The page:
In mid-February, BBC America aired an episode of Blue Planet II that British audiences have been raving about since November. The star of the show: a wily octopus that twice avoids predation by a pyjama shark. First, the octopus somehow weaves an arm into the shark's gills and stops its breathing long enough to get away.
Under a coral ledge, a day octopus and a brown-marbled grouper meet. The grouper was there first, as if waiting, and they emerge together; the octopus zips ahead, skin turning from deep scarlet to purple-blue, and arrives at a boulder. Beneath the boulder is a hollow, a perfect hiding place for small prey. The octopus's skin flickers and momentarily resembles the grouper's own mottled scales before reverting to blue. They converge side-by-side in front of the hollow, seeming to consider it.
Outside of gothic works of fiction set in Transylvania, we rarely read of enduring friendships that have been initiated by a bite. But that is exactly how nature writers Sy Montgomery and Elizabeth Marshall Thomas--the two extraordinary, quirky, and iconoclastic women whose essays are collected in the newly released book Tamed and Untamed--formed their attachment to one another.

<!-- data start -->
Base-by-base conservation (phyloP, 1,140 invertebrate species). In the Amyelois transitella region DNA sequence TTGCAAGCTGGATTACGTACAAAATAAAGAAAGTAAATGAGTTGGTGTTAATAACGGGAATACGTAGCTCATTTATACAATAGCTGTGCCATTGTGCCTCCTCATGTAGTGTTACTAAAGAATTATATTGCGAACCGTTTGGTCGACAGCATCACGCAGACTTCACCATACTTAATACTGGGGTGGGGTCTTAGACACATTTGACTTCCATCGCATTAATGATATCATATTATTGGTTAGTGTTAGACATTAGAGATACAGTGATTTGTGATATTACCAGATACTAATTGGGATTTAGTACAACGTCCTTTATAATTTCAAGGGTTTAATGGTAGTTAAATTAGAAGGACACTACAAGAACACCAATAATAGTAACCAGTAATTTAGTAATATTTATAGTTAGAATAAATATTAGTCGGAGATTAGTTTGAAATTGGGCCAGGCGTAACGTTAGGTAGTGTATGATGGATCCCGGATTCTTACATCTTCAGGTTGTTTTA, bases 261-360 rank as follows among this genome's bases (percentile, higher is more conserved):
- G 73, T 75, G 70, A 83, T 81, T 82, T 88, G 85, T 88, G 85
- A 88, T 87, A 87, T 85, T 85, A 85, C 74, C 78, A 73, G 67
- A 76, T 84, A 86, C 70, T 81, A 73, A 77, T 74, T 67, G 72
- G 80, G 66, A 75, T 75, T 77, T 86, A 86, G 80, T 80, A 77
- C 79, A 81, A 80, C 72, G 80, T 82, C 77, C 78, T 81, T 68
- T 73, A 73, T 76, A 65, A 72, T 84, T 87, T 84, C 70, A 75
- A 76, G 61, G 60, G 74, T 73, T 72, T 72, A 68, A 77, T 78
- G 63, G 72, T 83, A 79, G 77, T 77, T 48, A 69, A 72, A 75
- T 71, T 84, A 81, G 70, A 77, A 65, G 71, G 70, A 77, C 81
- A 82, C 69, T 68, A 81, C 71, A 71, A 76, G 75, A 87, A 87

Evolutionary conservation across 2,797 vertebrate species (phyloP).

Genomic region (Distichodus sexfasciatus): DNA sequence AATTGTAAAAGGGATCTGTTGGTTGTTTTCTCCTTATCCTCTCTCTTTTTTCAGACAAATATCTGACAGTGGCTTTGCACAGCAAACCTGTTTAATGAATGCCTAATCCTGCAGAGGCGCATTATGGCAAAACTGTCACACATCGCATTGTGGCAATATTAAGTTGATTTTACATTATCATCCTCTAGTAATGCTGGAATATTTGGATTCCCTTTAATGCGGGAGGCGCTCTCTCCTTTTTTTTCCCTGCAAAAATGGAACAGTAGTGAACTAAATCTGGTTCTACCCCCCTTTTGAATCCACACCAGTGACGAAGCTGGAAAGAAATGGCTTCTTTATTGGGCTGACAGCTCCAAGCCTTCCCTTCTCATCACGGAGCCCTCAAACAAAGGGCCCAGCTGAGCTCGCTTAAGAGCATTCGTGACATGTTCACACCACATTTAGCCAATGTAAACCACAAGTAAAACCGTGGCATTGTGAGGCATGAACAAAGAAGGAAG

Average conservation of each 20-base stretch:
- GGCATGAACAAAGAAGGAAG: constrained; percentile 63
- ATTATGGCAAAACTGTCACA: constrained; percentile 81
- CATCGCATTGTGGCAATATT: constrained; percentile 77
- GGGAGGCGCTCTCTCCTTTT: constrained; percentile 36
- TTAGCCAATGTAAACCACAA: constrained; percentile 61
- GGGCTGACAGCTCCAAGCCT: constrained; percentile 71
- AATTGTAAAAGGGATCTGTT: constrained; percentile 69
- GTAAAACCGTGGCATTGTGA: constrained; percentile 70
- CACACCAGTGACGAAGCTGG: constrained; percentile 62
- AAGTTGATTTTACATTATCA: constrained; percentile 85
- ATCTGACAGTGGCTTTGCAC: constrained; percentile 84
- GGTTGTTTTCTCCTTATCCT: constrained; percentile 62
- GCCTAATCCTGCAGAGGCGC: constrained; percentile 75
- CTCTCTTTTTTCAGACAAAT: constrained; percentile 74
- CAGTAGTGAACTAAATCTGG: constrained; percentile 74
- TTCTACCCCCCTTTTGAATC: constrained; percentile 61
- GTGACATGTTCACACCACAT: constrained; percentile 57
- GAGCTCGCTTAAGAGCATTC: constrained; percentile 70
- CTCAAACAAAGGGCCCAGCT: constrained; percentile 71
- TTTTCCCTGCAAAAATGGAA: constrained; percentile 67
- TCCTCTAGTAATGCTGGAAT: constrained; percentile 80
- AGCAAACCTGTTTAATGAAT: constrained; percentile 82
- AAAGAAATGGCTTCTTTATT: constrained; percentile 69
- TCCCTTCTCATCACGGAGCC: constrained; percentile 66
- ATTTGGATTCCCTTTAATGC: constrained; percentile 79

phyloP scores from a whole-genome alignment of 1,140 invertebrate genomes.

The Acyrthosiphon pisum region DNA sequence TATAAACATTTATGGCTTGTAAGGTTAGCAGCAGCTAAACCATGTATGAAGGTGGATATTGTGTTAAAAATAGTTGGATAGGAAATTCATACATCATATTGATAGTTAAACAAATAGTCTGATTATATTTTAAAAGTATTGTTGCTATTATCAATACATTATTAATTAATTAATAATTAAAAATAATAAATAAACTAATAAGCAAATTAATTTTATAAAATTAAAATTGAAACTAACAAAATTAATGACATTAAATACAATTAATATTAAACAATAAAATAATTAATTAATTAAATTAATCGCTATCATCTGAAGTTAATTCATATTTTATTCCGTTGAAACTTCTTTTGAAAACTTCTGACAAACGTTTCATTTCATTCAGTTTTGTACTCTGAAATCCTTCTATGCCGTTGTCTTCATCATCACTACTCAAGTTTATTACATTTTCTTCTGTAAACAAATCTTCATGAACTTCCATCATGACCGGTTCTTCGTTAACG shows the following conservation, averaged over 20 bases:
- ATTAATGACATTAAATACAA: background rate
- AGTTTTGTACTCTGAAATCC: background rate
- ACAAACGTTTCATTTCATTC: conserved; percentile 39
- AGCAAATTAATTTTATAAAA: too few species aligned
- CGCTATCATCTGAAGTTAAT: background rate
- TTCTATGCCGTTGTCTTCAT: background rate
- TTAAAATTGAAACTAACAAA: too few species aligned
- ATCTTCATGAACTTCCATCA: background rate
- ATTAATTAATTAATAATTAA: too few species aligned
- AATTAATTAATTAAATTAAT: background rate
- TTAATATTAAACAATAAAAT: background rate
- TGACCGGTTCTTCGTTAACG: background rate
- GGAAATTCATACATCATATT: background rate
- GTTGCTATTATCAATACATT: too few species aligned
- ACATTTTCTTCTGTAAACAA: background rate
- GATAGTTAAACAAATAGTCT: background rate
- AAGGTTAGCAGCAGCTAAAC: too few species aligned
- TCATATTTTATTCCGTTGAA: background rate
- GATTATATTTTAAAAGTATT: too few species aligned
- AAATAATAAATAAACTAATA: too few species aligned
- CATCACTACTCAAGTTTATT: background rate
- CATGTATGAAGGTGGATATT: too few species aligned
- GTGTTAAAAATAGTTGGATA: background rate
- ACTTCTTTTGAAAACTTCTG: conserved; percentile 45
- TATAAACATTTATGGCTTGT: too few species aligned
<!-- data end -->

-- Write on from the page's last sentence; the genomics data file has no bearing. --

Scientists have revealed how octopuses can'taste' things by simply touching them with the suction cups on their tentacles. Sensors in the first layer of cells inside the suction cups have adapted to react and detect molecules that don't dissolve well in water, US researchers claim. These sensors, called'chemotactile receptors', use these molecules to help the animal figure out what it is touching and whether that object is prey. The chemotactile receptors send signals on to the creature's nervous system to help the octopus smother prey or keep going in its hunt for food. Some marine invertebrates that octopuses prey on produce chemicals known as terpenoids, which as a defence or warning signal.
An elusive deep-sea giant has been filmed with its prey for the first time. It turns out it eats jellyfish and other gelatinous animals. The octopus, Haliphron atlanticus, was filmed swimming docked on top of a medusa jellyfish, with its beak devouring its innards, while the medusa's sticky tentacles were still hanging out of its mouth. The researchers think it might even be using the jellyfish tentacles as a handy feeding implement. Little is known about H. atlanticus, and the researchers who filmed it using remotely operated vehicles have only seen it three times in as many decades.